On Friday 23 September 2022, the Chancellor presented a so called “mini” budget which proposed the biggest tax cuts in over 40 years and a focus on growth. This had an immediate impact on markets which saw sharp rises in interest rates and a precipitous fall in the value of sterling.
Impact on scheme funding: There has been a significant increase in gilt yields reflecting the impact of a significant wave of new government bonds to be issued (£100bn plus), further increases to the bank base rate to address high inflation and concerns over the sustainability of the Governments handling of the economy. This is against a backdrop of yields which have already been increasing over the year.
The impact on the funding position of your scheme will depend to what extent you have liability hedging.
If you are fully hedged, your funding position should not be impacted significantly by the change in long term interest rates although you will likely experience further calls for capital to rebalance leverage levels which might come through at short notice.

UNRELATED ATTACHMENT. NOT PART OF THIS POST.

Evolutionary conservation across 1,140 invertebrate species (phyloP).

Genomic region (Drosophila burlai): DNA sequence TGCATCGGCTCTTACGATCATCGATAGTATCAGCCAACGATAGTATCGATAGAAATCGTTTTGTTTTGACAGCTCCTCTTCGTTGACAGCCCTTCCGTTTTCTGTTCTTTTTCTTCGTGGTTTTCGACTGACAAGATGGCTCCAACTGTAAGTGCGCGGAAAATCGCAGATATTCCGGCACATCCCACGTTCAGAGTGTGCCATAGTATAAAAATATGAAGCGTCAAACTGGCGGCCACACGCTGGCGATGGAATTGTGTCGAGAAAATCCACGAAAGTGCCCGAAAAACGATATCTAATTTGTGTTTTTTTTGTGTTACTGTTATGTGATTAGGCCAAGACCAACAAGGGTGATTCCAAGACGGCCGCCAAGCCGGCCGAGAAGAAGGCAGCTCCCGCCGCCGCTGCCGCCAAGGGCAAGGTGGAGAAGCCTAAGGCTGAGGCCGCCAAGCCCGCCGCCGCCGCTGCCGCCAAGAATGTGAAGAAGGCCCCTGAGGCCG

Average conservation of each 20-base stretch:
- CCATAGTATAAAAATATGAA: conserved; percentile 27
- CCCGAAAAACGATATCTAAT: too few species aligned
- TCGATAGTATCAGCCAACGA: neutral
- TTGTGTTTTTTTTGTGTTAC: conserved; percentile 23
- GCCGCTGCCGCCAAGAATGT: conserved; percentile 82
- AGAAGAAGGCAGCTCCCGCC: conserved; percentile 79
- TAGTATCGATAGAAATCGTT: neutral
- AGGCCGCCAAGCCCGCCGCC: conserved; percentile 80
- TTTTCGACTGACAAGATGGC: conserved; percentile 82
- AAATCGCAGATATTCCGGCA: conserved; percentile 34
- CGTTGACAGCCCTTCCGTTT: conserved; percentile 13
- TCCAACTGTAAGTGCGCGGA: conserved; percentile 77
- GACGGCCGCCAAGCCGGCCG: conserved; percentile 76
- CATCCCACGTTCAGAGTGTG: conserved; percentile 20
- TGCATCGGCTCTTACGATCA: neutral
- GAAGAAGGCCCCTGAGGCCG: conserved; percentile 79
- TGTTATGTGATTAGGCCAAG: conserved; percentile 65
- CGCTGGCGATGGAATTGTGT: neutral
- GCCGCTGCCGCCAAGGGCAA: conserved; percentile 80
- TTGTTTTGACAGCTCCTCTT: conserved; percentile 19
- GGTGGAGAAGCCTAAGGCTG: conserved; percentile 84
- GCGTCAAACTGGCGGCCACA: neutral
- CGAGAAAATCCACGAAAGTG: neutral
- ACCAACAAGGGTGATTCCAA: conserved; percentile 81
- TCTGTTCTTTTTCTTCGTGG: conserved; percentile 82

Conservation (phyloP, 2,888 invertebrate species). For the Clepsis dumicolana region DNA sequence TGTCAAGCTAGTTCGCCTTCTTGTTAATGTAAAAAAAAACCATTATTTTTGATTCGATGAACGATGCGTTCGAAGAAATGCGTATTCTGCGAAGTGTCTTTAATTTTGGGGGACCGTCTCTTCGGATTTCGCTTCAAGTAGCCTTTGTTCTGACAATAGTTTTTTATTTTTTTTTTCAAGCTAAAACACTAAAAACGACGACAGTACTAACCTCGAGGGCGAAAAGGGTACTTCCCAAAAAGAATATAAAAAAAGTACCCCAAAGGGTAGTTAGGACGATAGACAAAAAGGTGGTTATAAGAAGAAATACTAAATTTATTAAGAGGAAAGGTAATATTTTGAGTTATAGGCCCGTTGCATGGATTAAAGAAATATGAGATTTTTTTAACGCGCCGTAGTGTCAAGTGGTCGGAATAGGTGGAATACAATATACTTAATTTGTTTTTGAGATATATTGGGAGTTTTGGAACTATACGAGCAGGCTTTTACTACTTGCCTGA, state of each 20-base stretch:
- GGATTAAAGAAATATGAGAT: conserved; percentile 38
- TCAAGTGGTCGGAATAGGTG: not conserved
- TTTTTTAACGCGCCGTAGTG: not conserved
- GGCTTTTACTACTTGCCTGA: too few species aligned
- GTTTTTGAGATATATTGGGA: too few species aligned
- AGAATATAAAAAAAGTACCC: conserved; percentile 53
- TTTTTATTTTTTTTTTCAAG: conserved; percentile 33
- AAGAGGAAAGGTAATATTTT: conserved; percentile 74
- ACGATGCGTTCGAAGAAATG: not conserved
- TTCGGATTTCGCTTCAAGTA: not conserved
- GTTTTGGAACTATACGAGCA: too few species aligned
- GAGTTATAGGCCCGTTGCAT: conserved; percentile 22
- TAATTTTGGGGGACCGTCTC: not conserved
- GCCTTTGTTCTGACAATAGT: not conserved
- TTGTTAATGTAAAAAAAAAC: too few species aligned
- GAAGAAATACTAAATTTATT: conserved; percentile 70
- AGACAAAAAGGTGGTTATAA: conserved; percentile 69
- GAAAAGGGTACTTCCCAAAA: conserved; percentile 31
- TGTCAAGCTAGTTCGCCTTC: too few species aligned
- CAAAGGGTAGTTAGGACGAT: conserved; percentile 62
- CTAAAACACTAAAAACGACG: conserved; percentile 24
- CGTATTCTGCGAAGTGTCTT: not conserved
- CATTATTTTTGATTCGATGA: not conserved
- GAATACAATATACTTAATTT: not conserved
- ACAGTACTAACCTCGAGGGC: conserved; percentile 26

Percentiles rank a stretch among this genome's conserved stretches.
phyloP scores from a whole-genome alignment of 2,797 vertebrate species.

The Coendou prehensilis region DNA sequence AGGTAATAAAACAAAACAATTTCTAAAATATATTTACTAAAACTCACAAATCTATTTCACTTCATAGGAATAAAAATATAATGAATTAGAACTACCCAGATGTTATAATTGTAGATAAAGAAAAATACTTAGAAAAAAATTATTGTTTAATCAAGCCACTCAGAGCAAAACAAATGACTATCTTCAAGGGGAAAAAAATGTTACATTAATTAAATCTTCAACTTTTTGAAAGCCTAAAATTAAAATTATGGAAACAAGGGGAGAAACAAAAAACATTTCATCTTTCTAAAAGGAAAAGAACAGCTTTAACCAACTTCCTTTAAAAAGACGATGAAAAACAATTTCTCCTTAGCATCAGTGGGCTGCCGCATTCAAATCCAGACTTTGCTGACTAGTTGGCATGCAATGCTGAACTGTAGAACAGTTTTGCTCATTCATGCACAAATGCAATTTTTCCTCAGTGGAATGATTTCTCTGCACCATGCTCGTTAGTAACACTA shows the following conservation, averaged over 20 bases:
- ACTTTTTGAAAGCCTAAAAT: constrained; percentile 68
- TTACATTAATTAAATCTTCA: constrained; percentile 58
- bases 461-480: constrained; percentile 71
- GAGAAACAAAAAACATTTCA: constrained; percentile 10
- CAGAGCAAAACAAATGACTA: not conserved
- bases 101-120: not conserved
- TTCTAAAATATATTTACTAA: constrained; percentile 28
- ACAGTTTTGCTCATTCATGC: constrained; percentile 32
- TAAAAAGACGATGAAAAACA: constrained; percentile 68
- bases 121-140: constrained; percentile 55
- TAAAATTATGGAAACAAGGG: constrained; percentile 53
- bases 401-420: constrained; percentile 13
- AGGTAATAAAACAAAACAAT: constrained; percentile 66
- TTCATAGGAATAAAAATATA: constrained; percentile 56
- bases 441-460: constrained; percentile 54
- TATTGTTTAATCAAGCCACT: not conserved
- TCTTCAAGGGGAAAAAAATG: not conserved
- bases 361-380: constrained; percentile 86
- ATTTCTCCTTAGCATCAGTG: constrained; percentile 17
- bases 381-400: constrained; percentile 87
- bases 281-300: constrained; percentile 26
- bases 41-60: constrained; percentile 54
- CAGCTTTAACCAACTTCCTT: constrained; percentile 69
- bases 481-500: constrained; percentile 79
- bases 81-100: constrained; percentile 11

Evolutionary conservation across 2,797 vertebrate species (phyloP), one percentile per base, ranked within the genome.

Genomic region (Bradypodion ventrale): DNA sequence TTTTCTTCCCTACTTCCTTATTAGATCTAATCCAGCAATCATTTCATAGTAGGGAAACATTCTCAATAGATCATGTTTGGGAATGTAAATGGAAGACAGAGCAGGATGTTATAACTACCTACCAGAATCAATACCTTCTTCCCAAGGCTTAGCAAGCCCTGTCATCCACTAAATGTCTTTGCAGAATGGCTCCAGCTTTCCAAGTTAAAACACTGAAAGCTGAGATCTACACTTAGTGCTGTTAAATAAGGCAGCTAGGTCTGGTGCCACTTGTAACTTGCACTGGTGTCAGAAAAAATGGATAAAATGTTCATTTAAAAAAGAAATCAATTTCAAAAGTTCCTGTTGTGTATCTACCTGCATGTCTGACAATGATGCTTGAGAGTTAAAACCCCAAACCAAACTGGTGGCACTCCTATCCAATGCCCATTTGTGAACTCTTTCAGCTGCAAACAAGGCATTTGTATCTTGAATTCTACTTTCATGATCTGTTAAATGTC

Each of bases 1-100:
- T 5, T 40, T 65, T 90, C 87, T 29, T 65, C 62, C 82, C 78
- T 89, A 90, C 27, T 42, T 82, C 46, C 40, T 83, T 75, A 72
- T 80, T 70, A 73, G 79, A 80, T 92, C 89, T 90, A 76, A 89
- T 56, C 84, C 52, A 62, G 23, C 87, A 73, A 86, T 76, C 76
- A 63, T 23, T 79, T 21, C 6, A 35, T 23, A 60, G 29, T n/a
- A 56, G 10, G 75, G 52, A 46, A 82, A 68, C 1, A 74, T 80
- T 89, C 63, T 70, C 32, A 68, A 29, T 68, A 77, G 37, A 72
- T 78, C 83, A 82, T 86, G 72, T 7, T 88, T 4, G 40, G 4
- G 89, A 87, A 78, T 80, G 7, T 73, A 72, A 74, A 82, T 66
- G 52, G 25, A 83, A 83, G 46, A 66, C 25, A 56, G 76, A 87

If your scheme is not (fully) hedged against interest rate and/or inflation movements you are likely to have seen a significant improvement in your funding position. This could have implications for your current funding strategy and bring forward plans for de-risking. Schemes will want to consider whether they should ‘lock-in’ any of these funding gains and whether their investment strategies remain appropriate.
Otherwise, Trustees may want to consider whether their scheme factors and transfer value basis (including any transfers that have been recently issued) remain appropriate and reflect this revised economic climate.